The Nets have begun shopping around for an upgrade at small forward, but Larry Hughes -- a name they've discussed lately -- isn't someone they consider a particularly good option. He's more like a last resort. The man the Nets have set their sights on (since the start of the week, anyway) is Mike Miller, who has been a washout since arriving in Minneapolis, according to an NBA general manager familiar with the discussions. One snag, perhaps two: The Timberwolves are not in any rush to move the 28-year-old wing, even though Miller averages fewer than eight shots in 30 minutes per game, so they're playing hardball.
Mike Miller makes $9 million this season and $9.7 million the next. The best offer the Nets can make is a deal involving a player with a one-year contract, such as Stromile Swift, just to help the Wolves get Miller -- their second-highest-paid player -- off the cap next season.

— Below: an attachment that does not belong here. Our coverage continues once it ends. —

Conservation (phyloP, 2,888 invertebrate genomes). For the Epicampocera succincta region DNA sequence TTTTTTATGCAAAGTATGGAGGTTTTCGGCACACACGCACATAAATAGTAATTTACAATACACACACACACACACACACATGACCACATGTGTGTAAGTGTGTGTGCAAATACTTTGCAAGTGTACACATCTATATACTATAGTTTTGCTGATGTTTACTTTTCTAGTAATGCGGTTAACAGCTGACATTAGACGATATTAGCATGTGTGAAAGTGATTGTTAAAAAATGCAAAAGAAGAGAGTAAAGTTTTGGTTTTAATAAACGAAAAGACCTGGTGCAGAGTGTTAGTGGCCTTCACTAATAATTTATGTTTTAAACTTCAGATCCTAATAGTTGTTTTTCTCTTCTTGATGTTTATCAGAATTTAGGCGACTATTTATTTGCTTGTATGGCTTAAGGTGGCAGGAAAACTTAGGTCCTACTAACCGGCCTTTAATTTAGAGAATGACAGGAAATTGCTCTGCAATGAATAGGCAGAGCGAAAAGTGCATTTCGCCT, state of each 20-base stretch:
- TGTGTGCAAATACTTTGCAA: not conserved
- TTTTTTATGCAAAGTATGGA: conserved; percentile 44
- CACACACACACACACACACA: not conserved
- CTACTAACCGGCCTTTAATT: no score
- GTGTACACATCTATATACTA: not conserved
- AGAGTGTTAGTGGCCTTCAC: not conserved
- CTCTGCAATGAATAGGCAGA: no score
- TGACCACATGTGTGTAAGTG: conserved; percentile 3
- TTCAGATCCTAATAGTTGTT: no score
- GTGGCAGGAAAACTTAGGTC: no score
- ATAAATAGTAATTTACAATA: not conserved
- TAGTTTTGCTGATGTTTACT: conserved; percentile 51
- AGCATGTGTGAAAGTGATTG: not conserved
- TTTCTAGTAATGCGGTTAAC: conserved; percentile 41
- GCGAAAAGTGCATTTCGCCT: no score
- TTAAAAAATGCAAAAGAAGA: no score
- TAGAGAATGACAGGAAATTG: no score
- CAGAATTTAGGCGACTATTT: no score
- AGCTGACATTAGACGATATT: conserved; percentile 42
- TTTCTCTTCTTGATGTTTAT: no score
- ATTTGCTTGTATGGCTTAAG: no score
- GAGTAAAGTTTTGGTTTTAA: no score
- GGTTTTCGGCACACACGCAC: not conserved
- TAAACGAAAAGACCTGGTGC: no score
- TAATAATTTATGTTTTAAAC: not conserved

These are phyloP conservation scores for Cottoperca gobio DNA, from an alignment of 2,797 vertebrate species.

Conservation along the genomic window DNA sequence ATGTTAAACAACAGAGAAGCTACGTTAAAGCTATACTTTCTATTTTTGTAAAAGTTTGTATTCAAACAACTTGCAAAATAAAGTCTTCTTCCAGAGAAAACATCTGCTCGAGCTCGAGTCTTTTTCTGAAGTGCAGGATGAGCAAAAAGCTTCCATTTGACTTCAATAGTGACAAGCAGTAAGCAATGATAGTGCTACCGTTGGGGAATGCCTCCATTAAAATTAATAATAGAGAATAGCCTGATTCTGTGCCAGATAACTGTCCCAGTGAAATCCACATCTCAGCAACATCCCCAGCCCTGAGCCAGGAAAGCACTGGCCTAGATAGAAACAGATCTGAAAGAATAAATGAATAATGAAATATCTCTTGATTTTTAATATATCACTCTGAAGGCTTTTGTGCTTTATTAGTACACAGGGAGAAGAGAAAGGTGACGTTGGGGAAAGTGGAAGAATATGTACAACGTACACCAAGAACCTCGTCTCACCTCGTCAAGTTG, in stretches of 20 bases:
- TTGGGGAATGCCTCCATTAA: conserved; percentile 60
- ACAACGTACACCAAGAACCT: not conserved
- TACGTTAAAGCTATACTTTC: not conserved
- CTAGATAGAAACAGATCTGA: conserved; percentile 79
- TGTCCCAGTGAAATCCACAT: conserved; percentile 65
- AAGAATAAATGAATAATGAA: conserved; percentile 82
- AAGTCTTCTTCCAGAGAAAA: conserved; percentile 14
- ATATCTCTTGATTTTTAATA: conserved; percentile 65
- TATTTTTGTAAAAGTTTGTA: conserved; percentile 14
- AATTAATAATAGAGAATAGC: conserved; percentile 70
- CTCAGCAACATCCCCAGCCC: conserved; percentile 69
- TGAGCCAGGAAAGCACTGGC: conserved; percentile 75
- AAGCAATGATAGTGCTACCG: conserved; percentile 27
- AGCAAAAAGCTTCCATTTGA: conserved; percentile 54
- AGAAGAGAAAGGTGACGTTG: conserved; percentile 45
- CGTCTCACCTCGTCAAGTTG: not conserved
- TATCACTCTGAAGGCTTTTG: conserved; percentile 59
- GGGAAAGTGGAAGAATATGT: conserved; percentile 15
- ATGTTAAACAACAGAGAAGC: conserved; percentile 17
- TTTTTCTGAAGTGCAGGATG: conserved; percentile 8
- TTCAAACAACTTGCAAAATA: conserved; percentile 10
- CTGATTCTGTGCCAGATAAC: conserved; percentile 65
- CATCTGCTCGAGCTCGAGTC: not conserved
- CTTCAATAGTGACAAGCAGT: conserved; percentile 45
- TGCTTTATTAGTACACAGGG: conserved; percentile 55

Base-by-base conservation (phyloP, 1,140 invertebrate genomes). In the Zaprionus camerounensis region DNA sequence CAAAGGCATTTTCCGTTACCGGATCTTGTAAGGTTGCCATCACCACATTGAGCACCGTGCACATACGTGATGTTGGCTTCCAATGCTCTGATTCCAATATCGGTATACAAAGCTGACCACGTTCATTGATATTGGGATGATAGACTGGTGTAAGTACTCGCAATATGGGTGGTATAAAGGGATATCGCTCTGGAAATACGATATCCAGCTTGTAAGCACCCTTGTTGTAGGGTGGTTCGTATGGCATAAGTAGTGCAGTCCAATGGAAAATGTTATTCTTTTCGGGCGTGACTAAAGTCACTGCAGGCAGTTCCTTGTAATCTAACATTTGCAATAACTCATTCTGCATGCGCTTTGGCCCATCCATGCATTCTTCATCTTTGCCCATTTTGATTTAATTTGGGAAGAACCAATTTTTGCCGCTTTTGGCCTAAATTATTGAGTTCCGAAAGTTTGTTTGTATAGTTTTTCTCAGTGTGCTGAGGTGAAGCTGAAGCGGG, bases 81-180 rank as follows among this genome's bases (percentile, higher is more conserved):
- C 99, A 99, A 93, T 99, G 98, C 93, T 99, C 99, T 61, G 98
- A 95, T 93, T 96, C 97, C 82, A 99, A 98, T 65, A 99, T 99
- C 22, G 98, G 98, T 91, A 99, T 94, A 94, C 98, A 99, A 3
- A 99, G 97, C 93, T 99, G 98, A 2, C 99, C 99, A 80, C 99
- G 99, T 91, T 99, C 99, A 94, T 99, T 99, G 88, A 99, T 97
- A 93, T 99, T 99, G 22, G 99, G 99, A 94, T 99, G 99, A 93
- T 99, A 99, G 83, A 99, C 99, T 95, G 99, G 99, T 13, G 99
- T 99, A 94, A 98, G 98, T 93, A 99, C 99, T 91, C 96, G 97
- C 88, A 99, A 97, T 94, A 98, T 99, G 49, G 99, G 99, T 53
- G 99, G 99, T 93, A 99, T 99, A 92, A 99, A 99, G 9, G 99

According to team officials, there is very little enthusiasm for Hughes, but the Nets might revisit the one-for-one exchange involving Bobby Simmons down the road if nothing better comes along. They believe that Hughes would help them win more games, but he will clog up $3 million more in cap space next year, and he is widely known around the league as a chemistry assassin.
The Nets did their due diligence on Hughes weeks ago, and one instance on March 4 was widely interpreted as telling: Three weeks after he was traded from Cleveland to Chicago, the 11th-year vet essentially said that he'd rather get shots with the Bulls than play in the NBA Finals for the Cavs, as he did the year before.